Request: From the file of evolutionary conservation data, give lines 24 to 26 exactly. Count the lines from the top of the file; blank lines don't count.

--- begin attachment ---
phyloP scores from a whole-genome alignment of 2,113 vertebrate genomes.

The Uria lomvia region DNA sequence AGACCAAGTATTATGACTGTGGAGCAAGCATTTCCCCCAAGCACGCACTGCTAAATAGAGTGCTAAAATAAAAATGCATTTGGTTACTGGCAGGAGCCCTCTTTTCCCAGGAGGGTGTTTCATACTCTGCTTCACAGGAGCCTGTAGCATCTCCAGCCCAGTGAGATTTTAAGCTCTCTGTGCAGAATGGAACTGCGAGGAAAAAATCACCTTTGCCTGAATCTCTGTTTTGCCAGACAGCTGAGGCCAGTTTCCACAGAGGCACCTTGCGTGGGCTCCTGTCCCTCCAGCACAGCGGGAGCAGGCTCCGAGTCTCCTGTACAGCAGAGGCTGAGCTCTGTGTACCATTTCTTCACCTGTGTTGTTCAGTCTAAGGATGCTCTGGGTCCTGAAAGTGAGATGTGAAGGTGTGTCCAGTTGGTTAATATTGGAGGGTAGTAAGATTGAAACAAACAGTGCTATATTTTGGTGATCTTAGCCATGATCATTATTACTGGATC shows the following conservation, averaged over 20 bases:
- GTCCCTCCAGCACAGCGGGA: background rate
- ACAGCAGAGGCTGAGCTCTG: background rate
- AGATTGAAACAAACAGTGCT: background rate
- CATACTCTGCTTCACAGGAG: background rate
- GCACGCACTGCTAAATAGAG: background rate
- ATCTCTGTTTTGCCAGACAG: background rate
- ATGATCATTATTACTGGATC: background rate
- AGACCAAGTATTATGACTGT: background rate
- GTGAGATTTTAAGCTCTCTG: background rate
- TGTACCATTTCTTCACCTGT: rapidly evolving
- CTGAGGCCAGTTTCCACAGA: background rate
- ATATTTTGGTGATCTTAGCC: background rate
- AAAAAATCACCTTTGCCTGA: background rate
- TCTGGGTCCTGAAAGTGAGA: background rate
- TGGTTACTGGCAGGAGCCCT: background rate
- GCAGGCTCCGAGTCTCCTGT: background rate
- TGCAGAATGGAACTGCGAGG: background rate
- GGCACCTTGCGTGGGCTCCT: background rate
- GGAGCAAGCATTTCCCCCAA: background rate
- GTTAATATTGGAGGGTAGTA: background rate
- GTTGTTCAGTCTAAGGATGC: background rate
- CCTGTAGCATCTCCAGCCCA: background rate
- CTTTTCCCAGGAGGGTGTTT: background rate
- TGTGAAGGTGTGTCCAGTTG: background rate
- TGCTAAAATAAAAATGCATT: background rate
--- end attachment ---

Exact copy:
- CCTGTAGCATCTCCAGCCCA: background rate
- CTTTTCCCAGGAGGGTGTTT: background rate
- TGTGAAGGTGTGTCCAGTTG: background rate